Blog | October 4, 2014

Sandra Garner on the Journey to Growing Pasture-Raised Meats

It doesn’t always take an army to stand up to the big guys — in Sandra Garner’s case, she’s doing it by selling one package of meat at a time.

Rainbow Meadow Farms, Sandra’s family operation that includes ten generations of her family, once grew tobacco and contract poultry for steady income from large companies. As these companies began putting profits before people, the Garners found themselves out of work and wondering how they would keep their land and provide for themselves. With determination and willingness to take some risks, Sandra started selling her own pasture-raised meats in the face of $100,000 of debt.

Sandra’s family began farming their land in 1746, when her ancestors received a land grant from the King of England. In the 1800s, her great grandfather became one of the first tobacco farmers in the county, setting their family apart in history and starting a precedent of farming tobacco as a viable, dependable crop. But as the programs that made tobacco a strong farm income generator ended, tobacco’s profit margin began to decline and Sandra started looking for other ways to pay the bills.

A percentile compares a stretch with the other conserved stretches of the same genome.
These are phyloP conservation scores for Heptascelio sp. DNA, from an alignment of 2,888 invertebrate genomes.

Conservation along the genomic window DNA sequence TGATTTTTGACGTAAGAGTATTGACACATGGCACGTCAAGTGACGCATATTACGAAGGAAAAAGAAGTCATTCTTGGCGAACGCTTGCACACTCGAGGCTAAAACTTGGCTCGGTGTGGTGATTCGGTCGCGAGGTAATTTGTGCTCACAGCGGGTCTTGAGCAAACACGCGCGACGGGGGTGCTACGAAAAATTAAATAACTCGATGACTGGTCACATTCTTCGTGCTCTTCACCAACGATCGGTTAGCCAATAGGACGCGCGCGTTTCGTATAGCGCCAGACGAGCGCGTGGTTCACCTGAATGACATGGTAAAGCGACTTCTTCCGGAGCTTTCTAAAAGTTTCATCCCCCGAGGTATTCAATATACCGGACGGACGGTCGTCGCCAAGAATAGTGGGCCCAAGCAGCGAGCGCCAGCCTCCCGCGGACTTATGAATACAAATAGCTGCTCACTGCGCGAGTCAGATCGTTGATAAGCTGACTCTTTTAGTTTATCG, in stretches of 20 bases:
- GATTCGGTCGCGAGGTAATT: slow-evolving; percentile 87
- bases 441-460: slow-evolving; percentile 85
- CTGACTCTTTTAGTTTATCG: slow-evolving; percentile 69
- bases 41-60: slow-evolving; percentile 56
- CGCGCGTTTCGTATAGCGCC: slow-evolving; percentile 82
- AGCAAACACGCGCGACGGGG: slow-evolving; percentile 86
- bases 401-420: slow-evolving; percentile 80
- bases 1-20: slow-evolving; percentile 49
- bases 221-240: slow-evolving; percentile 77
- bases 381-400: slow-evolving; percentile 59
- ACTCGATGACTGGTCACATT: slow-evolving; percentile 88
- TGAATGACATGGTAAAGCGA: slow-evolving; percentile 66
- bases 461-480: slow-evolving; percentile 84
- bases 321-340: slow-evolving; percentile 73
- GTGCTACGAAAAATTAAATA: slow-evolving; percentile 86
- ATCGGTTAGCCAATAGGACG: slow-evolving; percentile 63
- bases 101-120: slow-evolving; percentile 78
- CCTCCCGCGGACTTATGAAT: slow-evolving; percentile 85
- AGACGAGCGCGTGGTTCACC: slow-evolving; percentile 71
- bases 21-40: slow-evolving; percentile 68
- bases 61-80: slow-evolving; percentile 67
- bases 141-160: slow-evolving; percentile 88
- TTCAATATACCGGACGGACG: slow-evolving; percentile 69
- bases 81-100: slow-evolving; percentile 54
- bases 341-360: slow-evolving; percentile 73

“We had to do something. We knew that corn and wheat and beans would not support us or support the farm as far as paying taxes and keeping it viable. We had an opportunity to go into contract poultry at that time, and we decided to do that,” said Sandra.

For a time, contract poultry brought security back to the farm. The Garners signed up with Perdue in 1985 and invested in two chicken houses, relieved to receive a paycheck every eight weeks as they cared for chickens on their historic family land. Starting out as a contract poultry grower required a big investment, but Sandra expected to earn that back and more as her family continued to grow chickens for Perdue.

But in 2003, Perdue cut ties with Garner and others in the area without warning. The company decided to close the processing plant in Robersonville, North Carolina, and open a new one in Lewiston, North Carolina, a location much further from Sandra’s farm. Her supervisor showed up on her front yard one day unannounced, termination contract in hand.

“We were devastated. We didn’t know what to do. We didn’t have any idea that this was going to take place,” said Sandra.

After a year of stress and financial uncertainty, Case Farms, another poultry contractor based in Goldsboro, North Carolina, decided to take on the displaced poultry growers in the northeastern part of the state. The Garners thought they had found a solution by signing with Case, but more expenses lay hidden between the lines of the new contract, setting their family back again.

Case Farms required their poultry growers to build new chicken houses or retrofit existing ones to meet specific standards. The Garners invested more than $100,000 to meet these qualifications and continue to grow contract poultry. Then, two years later, Case Farms let them go before they had earned nearly enough to pay for the investment.

Genell on tractor